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Adventures in Hyper-Local Governance

By Matthew Yglesias on July 31, 2010 at 9:57 am

"Adventures in Hyper-Local Governance"

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Brooks Butler Hays had a smart take on the recent tussle between popular Bloomingdale cafe Big Bear’s problems with the local Advisor Neighborhood Commission which highlights some governance issues of much broader relevance:

One question that arises from the flames: how can such a popular business that has faithfully served the community for several years – in an area that has a dismally minuscule number of retail and restaurant options – be so angrily opposed by residents? Big Bear Cafe was even granted the Mayor’s 2009 Environment Excellence award. Granted, that sounds like a meaningless certificate a third grade teacher would give to make sure all her students felt appreciated, but still! Another logical question is: why is the ANC bestowed the authority to raise such a hissy fit? It seems the large majority of the community is in support of the business’s plans (600 signed a petition in support of the liquor license application), but the ANC has given a symbolic megaphone to a minority of elected curmudgeons in opposition. When an organizations only real power is to say no to things, it’s apparent that they are more likely to conjure the zeitgeist of prohibition-era attitudes in order to play devil’s advocate. How can residents expect property values to improve if amenities like restaurants, bars, and markets are not readily incorporated into the community? DCMud will keep its readership informed as answers to these questions reveal themselves in the coming months.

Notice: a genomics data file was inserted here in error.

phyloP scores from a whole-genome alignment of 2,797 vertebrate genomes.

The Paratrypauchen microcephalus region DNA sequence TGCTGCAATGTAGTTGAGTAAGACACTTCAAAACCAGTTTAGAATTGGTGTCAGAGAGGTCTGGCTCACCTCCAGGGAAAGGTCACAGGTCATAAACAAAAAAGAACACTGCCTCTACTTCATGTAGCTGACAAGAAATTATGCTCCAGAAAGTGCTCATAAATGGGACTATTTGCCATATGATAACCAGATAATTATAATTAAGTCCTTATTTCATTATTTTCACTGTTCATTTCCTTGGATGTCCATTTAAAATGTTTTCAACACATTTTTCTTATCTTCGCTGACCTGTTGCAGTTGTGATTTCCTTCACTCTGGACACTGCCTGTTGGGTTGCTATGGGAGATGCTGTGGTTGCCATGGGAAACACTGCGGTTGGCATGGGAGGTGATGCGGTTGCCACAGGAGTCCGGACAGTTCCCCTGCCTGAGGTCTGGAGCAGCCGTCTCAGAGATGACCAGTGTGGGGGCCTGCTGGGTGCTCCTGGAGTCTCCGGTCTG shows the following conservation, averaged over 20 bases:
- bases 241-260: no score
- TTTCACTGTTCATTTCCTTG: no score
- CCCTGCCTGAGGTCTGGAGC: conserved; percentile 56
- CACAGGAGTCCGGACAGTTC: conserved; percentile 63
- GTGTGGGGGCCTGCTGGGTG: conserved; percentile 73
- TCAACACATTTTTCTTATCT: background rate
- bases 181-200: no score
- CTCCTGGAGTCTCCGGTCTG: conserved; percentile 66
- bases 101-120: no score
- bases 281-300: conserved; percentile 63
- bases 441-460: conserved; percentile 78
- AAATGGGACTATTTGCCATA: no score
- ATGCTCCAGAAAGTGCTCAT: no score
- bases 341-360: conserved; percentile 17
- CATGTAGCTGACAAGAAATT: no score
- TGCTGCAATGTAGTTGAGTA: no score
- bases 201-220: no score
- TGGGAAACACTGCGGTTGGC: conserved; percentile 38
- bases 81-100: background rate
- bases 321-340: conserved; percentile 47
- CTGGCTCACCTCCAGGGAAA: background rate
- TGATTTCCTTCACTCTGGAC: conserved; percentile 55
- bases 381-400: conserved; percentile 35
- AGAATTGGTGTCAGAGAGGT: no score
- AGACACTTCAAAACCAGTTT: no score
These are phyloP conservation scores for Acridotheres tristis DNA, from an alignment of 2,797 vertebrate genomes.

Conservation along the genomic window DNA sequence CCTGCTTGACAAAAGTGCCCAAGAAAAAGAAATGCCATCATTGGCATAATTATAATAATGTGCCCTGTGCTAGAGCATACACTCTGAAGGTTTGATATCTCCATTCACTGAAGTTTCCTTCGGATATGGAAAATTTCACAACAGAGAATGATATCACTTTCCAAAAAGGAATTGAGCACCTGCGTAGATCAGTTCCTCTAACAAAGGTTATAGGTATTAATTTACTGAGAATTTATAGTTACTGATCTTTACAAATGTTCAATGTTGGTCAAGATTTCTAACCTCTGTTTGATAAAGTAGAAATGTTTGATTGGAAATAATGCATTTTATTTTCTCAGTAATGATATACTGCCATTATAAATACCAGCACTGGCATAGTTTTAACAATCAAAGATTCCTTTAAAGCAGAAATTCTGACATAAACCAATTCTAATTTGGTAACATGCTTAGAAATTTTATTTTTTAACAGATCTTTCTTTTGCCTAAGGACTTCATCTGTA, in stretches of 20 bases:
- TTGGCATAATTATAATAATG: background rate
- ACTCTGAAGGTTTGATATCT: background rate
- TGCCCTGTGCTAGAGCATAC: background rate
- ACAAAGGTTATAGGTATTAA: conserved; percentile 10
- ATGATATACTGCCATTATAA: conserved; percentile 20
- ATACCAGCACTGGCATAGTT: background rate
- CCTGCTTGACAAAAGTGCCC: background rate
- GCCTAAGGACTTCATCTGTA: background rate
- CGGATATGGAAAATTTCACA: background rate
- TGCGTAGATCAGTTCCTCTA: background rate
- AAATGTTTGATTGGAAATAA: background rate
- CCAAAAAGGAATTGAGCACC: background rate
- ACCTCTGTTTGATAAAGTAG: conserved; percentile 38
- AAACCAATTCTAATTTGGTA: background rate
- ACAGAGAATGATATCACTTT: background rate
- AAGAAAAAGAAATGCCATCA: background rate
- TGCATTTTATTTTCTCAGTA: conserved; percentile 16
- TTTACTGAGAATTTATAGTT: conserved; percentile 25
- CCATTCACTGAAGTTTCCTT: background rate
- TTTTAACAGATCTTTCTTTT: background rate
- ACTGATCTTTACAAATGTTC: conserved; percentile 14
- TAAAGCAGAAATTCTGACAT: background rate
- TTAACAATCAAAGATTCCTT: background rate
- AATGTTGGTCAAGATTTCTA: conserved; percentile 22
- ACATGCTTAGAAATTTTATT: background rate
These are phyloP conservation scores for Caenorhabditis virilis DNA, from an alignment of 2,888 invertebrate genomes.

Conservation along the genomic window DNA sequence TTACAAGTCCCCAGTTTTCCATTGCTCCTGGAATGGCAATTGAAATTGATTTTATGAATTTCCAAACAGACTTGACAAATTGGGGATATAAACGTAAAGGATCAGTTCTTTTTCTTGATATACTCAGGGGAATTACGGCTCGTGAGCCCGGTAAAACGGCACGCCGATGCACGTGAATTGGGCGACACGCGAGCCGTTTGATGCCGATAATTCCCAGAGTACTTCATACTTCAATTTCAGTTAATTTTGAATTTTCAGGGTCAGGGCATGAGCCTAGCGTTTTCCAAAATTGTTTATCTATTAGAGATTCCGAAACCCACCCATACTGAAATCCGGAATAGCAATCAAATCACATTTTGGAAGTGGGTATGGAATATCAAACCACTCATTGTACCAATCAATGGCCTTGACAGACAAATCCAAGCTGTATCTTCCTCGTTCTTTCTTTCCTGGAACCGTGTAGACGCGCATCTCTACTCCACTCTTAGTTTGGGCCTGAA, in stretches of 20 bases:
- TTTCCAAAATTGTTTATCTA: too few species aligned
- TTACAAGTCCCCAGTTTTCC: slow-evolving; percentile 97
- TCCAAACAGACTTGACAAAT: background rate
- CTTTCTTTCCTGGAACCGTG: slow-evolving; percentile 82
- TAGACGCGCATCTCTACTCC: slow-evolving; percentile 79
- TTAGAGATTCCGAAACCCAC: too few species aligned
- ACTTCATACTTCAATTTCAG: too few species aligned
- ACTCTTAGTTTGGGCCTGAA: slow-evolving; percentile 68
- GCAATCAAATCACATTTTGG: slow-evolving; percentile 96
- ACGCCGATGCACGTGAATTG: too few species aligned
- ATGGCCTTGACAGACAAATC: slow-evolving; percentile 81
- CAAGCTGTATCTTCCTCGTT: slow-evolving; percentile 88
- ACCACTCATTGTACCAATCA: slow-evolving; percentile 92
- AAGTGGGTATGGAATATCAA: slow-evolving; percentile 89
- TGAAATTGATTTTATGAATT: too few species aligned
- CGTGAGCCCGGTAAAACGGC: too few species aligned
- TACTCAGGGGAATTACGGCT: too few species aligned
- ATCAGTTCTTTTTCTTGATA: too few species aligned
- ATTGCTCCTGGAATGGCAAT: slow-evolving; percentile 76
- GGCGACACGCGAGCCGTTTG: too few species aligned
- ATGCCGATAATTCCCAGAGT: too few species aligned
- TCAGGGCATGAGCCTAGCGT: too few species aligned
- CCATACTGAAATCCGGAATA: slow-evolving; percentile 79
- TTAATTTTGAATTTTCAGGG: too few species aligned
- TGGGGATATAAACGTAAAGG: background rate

Another point to raise here is that the ANCs are one of America’s examples of electoral democracy without democratic accountability—nobody knows who these guys are or what ANCs do, so incumbents tend to just keep getting re-elected indefinitely. Then they’re empowered to say “no” to stuff, so their default position is that nobody should be allowed to do anything. And last they’re hyper-local so they don’t properly weigh the interests of the broader community of people—lots of people who live near-but-not-in ANC5A (me, for example) go to the cafe and also enjoy the farmer’s market that’s associated with it. Community input in decision-making is important, but you need to think hard about how you structure these institutions.

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